As five quiet girls file out the door, another teacher’s class follows at the entrance. A quick reminder of noise to come hits as I see Tom, who sneers a smile at me and says, “Hey Yuck-face.”
Sunday, December 19, 2010
Friday, December 17, 2010
Thursday, December 16, 2010
It starts with Heroes and the General Public as patrons hunt through paintings to find another self. Start with Lee Dongi’s Atomaus to float through stark, graphic happy feelings flying on worlds created SuperFlat. Next the New World order of 16 congress of CDC, by Liu Dahong; look into glass floors to see your face amongst a ceiling of military men.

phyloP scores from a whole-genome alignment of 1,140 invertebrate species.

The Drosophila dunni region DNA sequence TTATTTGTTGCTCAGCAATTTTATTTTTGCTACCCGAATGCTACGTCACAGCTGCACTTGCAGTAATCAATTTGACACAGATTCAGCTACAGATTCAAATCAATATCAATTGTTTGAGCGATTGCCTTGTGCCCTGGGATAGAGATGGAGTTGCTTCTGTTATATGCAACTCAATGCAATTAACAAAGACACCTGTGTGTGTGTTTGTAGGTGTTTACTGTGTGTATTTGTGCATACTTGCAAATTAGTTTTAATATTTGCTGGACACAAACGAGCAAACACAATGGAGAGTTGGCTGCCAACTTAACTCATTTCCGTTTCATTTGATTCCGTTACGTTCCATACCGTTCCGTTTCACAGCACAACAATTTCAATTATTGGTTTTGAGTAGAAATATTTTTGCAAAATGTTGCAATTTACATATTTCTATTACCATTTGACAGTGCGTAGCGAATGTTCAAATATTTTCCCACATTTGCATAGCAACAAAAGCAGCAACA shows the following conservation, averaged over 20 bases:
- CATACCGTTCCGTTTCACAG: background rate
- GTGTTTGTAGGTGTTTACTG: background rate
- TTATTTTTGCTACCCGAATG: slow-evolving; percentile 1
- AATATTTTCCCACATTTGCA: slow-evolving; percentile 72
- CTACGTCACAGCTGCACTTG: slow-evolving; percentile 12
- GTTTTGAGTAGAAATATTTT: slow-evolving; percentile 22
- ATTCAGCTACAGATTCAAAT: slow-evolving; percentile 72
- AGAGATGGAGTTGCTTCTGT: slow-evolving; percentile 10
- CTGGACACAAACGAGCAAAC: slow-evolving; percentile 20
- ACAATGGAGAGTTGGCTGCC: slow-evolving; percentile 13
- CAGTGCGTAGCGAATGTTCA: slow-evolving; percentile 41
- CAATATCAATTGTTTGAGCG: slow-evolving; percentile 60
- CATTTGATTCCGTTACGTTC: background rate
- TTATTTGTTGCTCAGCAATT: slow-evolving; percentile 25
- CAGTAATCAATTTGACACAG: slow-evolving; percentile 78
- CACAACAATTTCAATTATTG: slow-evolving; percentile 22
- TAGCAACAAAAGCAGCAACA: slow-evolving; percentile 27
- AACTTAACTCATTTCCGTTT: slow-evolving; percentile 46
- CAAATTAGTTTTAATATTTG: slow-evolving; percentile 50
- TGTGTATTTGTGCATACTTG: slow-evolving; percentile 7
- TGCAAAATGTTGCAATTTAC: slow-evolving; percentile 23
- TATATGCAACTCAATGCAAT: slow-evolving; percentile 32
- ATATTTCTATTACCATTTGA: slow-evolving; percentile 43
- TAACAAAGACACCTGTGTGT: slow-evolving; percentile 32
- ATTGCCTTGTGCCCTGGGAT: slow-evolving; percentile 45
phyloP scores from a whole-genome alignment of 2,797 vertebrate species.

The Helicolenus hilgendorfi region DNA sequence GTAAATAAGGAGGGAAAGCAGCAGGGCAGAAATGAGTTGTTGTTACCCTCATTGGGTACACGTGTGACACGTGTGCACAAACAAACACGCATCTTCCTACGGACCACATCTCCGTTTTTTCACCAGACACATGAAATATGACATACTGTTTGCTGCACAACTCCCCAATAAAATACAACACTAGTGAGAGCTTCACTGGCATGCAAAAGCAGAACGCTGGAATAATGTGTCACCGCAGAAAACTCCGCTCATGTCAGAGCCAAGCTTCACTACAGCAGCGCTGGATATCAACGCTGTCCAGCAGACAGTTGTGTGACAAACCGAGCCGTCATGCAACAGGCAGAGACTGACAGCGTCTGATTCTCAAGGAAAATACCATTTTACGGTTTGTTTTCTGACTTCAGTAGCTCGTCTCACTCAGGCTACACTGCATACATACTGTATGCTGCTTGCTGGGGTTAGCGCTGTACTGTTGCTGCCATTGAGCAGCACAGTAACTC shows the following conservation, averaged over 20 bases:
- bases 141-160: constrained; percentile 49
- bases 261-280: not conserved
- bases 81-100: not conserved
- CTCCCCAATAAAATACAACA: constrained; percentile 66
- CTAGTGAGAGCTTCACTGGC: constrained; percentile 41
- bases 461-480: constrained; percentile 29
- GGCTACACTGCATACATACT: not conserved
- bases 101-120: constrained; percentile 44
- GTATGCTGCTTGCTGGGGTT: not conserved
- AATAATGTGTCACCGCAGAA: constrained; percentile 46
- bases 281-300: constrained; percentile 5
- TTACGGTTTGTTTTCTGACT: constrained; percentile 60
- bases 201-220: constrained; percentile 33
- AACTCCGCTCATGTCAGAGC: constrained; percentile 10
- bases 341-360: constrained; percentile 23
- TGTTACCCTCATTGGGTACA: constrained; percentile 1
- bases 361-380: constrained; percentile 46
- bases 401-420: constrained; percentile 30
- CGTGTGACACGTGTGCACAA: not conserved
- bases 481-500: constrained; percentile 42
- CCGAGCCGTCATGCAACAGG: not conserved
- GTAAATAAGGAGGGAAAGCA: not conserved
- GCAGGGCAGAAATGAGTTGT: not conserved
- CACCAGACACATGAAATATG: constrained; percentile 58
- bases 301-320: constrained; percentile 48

Stare at Portrait of the Hero, Mr. Wolverine, and think back on all those ripped movie stubs, all the men you so wanted to be. Ji Yeon Hong’s Millenium Fantasy sews together classic culture heros, Mona Lisa, Frida, Van Gogh, with the ones we loved more despite ourselves, Le Petit Prince, Mickey Mouse, Fred Flinstone, and Popeye, all meshed together as a wall of dolls.
But Superman never came to save us from all of our debt. So we’re born into Visa hands, account numbers for every baby boy and girl, says Wang Guangyi with an eerie wall of credit birth. Not the Hero, but King of Pop, Takashi Murakami’s toys are kept in a box. Monograms black and white, and full of color; give life when we spend.
Devour dinner Mimi with Makoto Aida in the future, when food has perished and we must eat the waitress. Sip beer spat out two twats into giant mugs. Tie up arms in the evenings for sex games played with Monopoly dollars. Before Hong Kyung Taek can ask if you are the slave, run down Feng Mengbo’s hall.